If you give them a go, I found this tutorial very helpful for the finishing, which didn't quite make sense to me at first. They really are a fun and quick (this coming from a very slow knitter, mind you) project. Now I best be getting to that pile of dishes multiplying in my sink!

Monday, October 29, 2012

in autumn





The leaves felt like they changed color late this year, but once they did, if you blinked you'd miss all that grandness.

The stream to the pond finally started flowing again after a couple good rains to make up for a hot, dry summer. Three months with a dry pond. Oh how we missed that water. Such beauty and life returned the day the pond filled back up!

The chickens (or "bok boks" as baby likes to say), are all doing well, and growing lovely new feathers as they come through their annual molt. We haven't had any additional losses either, but we have them mostly confined to the (large) outdoor run attached to the barn. We're looking into some portable electric fencing as a possible way to allow more free-ranging again. I'm not completely convinced that will deter the fox, though. Anyone have luck with poultry fencing?

Our Sussex has been semi-broody for a couple weeks. I intended to let her sit on a clutch of eggs, but she seems a bit confused as to what to do exactly. One night she's in the top right nest box where the eggs are, and the next night she's in the top left. Oftentimes she sits near the eggs, but they don't actually seem to be under her. And she can't resist leaving them often in favor of enjoying a snack with the other hens. I told her that's perfectly okay - much of the time I have no idea if I'm mothering the right way either!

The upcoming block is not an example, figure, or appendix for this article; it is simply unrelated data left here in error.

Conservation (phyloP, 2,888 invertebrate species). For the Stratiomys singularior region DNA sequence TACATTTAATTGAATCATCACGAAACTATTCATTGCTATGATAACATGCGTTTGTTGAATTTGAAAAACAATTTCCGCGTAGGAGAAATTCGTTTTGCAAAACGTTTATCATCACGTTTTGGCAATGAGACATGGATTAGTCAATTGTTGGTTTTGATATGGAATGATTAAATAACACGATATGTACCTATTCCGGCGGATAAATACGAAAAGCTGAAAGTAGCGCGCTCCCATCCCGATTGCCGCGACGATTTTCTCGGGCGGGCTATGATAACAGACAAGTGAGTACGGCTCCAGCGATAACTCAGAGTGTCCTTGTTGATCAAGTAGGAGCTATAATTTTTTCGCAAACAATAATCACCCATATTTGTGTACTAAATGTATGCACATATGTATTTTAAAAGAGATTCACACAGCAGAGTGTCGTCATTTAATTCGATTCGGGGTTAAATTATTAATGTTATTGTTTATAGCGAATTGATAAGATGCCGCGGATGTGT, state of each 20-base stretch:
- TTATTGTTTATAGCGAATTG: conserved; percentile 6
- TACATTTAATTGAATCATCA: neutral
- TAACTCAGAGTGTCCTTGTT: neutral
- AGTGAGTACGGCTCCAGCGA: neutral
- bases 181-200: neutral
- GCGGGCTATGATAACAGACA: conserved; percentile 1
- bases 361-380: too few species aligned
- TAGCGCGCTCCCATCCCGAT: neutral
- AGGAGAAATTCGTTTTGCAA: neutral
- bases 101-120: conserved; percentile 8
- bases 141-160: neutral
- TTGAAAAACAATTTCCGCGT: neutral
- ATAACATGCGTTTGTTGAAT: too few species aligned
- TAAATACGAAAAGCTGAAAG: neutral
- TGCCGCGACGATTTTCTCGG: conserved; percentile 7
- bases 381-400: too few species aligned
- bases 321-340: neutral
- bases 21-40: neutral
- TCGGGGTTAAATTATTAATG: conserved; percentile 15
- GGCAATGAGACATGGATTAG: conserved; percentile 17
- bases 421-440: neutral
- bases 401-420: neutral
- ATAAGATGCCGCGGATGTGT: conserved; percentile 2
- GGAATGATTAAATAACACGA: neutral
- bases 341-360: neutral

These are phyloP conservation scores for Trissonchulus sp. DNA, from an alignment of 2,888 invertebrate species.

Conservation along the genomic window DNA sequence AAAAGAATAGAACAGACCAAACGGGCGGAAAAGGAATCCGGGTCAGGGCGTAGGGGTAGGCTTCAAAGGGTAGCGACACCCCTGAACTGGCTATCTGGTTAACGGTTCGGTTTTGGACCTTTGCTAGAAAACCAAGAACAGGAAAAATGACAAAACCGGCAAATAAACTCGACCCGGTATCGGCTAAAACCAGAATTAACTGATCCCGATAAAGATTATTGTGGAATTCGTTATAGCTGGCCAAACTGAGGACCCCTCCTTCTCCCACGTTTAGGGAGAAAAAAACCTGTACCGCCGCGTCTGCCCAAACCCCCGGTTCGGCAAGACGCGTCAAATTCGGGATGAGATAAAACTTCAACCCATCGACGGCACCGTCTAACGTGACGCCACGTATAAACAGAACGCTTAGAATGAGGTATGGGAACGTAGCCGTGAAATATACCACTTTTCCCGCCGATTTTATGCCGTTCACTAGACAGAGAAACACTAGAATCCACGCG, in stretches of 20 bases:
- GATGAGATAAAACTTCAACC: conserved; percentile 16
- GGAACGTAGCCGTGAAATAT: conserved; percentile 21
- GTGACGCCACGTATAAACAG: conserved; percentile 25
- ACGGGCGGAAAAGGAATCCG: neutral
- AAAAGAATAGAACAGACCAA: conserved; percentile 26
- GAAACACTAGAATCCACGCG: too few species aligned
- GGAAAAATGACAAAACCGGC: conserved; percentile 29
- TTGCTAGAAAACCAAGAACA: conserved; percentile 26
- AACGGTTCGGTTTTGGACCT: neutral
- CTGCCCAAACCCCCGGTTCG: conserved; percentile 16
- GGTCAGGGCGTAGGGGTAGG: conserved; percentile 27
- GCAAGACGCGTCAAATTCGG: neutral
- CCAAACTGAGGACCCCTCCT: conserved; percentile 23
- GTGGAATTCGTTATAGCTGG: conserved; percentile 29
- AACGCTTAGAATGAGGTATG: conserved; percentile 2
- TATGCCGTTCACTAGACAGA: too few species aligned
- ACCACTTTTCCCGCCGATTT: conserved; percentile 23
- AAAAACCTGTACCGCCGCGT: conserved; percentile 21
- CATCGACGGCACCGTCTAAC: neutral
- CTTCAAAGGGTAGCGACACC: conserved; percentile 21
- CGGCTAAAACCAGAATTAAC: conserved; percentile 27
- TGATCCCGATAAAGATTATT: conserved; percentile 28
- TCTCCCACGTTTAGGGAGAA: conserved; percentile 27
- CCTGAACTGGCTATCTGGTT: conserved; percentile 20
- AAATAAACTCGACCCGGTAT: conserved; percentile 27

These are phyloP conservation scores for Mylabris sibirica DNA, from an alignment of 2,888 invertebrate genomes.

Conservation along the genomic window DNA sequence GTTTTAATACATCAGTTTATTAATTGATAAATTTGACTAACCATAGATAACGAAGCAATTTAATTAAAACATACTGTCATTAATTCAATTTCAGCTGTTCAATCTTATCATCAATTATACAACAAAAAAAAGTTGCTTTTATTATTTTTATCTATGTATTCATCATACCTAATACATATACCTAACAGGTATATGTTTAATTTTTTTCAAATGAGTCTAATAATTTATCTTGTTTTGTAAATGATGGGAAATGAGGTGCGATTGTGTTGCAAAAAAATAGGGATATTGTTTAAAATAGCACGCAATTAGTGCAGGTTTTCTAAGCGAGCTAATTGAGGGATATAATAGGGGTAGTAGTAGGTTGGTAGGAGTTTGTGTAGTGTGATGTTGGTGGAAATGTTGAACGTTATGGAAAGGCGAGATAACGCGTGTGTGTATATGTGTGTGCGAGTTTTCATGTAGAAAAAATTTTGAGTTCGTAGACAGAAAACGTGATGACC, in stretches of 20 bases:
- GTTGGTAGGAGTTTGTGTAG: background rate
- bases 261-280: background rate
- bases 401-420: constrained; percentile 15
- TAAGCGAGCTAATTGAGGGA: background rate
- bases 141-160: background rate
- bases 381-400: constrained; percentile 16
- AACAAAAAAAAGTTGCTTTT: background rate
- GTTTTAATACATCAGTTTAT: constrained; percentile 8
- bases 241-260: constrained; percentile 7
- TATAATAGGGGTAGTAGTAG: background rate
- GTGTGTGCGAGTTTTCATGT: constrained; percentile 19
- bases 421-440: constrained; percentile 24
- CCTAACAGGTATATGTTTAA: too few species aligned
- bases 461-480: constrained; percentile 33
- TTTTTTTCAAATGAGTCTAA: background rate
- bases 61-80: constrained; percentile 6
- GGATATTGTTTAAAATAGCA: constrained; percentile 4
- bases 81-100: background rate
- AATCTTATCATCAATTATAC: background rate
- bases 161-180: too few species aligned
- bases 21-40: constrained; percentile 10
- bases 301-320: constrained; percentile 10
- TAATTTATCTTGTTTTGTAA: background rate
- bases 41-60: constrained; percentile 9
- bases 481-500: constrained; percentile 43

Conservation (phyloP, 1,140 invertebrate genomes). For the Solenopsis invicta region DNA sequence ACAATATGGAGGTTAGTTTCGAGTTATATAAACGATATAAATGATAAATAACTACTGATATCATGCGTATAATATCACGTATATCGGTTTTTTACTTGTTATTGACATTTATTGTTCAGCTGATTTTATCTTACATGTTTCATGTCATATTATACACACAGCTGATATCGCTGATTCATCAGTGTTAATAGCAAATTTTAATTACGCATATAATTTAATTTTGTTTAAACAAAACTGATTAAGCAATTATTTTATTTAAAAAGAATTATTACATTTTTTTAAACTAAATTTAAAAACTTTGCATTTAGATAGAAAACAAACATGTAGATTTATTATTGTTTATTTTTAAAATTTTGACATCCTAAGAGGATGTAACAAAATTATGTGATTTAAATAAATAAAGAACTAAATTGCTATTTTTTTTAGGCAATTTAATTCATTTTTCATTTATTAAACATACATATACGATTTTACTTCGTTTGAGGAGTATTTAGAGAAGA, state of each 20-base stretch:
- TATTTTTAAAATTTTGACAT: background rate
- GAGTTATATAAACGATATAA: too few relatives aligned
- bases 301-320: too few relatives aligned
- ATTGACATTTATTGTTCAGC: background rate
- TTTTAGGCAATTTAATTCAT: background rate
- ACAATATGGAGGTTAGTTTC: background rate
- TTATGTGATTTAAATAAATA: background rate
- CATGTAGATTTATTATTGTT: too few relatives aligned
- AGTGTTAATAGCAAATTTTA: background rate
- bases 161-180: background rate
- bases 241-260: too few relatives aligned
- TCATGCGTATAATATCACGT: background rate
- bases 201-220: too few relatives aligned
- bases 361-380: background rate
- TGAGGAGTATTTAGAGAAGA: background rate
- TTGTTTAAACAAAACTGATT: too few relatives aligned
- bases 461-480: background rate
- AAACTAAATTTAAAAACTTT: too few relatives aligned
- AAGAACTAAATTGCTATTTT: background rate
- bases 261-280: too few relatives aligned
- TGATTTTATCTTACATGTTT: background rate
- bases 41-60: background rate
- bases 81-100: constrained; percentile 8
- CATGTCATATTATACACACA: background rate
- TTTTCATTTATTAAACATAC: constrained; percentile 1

We're tossing around the idea of breeding our two girly goats (also known as "ba bas" in baby talk) to the neighbor's buck. It's a big decision and one we need to make very soon!

All the garlic has been planted out! A couple old favorites: Sicilian Silverskin and Siberian Purple Stripe. Along with some new varieties: Russian Red, French Rose, German White, and Inchelium.

The cold frame is continuing to provide us with some nice fresh greens, and I'm starting a new row of lettuce soon.

These Autumn days are very good, indeed. 

Thursday, October 25, 2012

room to grow

Our October started out so cold that I really couldn't knit these baby longies fast enough! I'm a slow and distracted knitter, but here they are, finished just in time for the first real snowfall of the season.


My baby isn't technically a baby anymore, but I just can't help still calling her that (won't they always be our babies, after all?). She's growing so fast now in every way that I find myself feeling the moments slipping through my fingers while I struggle to grasp them a bit longer. Much like the stitches while knitting, no sooner do I complete one, than does it slide off the needle and another one takes its place. Connections are woven. The garment speeds toward completion. The casting off a bittersweet end.